David Hockney, ‘Remember that you cannot look at the sun or death for very long’, 2021
“We have lost touch with nature, rather foolishly as we are a part of it, not outside it,” - David Hockney
In the Ancient Egyptian myths, the world was said to have emerged from an infinite, lifeless sea when the sun rose for the first time, in a distant period known as zp tpj (sometimes transcribed as Zep Tepi), "the first occasion".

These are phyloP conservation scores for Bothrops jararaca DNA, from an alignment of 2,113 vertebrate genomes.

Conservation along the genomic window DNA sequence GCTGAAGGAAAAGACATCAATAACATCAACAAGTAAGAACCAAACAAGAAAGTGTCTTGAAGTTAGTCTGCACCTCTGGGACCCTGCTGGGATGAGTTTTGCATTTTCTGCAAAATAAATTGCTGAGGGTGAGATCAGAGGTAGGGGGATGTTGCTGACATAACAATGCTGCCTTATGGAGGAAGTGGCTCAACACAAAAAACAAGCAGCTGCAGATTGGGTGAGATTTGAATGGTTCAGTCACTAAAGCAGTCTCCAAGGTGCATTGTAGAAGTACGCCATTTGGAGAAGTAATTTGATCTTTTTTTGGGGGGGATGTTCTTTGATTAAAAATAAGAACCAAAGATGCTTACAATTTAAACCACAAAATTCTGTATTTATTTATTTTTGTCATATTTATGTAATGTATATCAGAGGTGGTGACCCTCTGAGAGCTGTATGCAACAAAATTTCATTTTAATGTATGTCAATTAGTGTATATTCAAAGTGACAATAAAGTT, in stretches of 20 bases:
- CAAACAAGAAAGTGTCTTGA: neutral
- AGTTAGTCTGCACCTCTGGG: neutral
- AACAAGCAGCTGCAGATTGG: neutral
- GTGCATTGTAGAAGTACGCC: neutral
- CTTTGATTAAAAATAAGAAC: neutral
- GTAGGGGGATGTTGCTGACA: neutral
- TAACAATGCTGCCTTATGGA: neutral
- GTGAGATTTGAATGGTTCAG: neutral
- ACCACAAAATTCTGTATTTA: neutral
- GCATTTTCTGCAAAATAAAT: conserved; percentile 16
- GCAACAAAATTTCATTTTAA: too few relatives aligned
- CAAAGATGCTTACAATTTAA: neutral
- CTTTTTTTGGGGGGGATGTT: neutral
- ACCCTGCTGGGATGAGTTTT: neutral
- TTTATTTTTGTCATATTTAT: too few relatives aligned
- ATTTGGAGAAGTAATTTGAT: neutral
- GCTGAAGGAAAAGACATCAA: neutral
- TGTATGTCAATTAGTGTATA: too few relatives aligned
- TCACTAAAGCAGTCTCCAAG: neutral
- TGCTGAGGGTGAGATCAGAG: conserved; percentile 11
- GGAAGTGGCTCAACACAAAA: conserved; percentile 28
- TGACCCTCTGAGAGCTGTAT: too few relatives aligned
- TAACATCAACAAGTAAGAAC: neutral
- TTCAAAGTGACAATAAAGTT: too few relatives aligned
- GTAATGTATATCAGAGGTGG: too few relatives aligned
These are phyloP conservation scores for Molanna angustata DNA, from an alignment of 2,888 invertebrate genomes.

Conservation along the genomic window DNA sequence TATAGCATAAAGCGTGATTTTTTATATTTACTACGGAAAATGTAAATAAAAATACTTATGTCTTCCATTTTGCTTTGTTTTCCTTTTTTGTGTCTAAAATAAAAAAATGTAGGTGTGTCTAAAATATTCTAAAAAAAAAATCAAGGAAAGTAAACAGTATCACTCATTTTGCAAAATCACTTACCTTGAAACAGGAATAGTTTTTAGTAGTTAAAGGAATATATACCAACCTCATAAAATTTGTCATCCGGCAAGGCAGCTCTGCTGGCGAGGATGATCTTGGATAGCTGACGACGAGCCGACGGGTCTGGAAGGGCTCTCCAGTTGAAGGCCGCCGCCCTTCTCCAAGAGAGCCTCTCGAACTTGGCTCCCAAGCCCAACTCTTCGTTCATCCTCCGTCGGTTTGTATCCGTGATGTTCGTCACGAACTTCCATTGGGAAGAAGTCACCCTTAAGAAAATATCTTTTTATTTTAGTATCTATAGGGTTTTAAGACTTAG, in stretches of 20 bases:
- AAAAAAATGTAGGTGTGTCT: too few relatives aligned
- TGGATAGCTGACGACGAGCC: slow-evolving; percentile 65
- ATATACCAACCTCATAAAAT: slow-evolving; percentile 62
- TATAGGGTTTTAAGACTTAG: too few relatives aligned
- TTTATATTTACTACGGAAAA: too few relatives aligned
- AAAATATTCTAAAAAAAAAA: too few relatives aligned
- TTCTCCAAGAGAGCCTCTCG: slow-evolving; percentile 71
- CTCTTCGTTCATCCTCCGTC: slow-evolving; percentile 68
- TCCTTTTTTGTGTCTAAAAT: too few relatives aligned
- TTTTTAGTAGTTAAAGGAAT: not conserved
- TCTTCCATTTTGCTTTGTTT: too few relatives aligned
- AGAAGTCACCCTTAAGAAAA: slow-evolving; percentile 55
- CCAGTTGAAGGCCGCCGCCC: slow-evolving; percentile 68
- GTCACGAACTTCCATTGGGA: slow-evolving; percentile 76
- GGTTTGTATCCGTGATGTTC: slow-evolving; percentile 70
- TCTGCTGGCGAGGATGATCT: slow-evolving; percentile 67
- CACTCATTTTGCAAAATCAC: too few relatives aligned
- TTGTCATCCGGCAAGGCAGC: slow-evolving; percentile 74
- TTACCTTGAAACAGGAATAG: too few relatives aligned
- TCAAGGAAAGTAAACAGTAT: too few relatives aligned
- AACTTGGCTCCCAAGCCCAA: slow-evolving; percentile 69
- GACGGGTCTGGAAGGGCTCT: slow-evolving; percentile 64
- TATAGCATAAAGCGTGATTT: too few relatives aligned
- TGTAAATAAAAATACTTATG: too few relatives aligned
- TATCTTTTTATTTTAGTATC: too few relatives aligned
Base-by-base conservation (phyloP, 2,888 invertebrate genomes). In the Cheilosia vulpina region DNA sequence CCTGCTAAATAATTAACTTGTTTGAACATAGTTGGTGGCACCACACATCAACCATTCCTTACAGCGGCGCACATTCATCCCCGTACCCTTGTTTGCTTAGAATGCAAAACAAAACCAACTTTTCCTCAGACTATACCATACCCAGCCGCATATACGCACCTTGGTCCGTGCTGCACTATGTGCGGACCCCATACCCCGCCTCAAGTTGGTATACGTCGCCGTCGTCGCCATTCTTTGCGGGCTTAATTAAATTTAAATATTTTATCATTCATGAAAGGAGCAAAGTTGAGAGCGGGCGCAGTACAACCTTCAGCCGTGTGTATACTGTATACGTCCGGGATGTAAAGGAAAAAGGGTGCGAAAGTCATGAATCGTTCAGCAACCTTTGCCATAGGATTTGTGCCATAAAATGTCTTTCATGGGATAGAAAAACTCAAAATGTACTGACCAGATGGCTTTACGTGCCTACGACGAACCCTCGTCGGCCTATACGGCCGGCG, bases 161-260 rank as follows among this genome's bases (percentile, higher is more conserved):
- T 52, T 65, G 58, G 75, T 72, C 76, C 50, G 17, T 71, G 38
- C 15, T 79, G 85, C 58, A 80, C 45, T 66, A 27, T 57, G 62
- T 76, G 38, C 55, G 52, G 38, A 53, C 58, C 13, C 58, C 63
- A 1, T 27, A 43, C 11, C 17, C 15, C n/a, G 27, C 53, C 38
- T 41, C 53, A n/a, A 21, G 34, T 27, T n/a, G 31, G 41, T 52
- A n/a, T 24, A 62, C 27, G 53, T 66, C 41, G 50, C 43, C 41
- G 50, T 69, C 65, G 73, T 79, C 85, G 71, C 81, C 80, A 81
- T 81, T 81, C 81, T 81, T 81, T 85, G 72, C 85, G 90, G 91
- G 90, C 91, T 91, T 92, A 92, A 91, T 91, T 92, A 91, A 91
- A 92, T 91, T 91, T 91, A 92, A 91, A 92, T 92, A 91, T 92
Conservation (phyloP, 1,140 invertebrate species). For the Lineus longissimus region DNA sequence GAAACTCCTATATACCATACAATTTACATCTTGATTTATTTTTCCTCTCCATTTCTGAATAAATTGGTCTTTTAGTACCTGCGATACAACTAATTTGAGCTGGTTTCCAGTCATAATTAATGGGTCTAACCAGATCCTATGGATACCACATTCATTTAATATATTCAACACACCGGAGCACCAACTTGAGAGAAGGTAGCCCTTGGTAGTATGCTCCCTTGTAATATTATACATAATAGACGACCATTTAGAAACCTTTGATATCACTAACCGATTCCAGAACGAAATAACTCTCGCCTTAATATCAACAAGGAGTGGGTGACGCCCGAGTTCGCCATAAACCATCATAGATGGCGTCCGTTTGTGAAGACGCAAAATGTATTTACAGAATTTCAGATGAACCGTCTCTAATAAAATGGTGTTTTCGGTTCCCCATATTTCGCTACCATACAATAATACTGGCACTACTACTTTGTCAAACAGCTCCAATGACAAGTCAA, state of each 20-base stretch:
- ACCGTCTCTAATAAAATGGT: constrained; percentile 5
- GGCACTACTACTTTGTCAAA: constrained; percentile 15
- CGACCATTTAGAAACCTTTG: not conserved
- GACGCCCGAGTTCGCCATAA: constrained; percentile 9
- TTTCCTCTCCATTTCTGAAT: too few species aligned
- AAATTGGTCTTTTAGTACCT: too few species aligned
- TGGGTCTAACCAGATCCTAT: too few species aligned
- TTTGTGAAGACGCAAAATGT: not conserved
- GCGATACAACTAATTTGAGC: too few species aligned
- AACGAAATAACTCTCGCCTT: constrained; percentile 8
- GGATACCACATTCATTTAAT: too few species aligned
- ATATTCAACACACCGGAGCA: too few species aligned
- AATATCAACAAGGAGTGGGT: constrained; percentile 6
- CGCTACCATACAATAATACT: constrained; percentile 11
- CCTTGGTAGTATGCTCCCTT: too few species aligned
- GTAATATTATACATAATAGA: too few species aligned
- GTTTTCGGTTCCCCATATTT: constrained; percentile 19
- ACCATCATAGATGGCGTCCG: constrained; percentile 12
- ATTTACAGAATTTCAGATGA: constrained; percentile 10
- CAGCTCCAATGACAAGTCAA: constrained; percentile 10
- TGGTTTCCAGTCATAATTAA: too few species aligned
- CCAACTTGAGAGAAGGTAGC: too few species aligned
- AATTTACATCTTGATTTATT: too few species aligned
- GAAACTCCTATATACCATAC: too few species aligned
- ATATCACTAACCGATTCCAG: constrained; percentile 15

The sun was also closely associated with creation, and it was said to have first risen from the mound, as the general sun-god Ra or as the god Khepri, who represented the newly-risen sun. There were many versions of the sun's emergence, and it was said to have emerged directly from the mound or from a lotus flower that grew from the mound, in the form of a heron, falcon, scarab beetle, or human child.